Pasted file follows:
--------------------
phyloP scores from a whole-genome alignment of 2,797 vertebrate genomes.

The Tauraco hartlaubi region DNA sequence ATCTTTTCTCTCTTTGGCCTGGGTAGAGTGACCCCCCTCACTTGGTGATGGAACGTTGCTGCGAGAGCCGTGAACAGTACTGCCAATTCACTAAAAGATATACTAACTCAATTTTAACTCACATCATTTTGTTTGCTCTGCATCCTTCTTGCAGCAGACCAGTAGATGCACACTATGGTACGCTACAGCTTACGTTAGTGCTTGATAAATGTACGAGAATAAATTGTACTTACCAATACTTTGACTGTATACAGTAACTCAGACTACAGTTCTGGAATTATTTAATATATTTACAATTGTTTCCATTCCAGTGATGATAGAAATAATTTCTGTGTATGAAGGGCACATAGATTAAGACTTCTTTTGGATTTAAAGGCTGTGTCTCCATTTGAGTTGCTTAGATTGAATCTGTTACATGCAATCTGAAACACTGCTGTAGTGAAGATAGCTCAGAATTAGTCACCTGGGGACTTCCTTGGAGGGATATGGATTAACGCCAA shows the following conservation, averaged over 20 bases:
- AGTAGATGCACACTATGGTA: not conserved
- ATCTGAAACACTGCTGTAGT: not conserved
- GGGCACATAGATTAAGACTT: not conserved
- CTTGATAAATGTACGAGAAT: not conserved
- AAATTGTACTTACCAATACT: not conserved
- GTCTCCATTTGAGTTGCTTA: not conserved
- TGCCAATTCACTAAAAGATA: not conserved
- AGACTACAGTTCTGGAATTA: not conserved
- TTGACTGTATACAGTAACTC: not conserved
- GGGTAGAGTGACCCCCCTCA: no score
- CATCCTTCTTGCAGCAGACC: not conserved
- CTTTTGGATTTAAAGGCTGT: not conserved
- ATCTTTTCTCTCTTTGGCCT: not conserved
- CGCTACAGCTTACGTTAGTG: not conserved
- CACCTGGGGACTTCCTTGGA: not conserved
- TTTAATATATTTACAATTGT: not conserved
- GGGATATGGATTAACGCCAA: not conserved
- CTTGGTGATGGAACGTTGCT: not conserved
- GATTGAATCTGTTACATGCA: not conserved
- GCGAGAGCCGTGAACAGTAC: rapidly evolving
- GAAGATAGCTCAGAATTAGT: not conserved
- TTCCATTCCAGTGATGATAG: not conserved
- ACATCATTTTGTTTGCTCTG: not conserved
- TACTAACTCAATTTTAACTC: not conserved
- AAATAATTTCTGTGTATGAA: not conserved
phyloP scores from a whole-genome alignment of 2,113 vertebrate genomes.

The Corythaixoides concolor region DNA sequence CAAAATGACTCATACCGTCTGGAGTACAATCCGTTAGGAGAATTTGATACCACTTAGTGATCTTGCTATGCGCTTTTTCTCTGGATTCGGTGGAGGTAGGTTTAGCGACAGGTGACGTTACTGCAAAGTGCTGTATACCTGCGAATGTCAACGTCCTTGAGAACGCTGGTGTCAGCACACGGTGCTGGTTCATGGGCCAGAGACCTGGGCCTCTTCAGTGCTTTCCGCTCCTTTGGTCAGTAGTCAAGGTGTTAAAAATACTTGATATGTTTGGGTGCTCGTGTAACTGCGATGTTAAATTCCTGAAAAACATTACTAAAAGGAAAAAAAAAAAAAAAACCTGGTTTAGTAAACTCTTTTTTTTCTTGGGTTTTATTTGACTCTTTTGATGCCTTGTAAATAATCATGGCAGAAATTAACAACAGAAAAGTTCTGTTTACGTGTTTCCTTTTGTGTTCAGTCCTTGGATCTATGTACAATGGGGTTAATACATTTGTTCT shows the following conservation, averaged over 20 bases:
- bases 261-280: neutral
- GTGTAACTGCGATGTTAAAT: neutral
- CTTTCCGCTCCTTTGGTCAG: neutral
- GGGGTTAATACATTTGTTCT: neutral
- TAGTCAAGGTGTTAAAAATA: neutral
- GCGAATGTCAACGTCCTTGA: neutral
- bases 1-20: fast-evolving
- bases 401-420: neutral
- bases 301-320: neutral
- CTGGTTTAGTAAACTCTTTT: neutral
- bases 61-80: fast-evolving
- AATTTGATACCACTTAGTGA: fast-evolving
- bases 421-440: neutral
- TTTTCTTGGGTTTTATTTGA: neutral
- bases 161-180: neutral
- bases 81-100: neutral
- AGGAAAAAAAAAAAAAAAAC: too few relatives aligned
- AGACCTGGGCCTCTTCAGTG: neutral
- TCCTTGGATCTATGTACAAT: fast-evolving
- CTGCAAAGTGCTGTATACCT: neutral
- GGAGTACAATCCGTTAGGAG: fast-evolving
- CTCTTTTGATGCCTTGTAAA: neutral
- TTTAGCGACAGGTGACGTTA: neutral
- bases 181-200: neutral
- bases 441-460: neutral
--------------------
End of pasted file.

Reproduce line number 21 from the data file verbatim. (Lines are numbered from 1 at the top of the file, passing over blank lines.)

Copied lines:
- GATTGAATCTGTTACATGCA: not conserved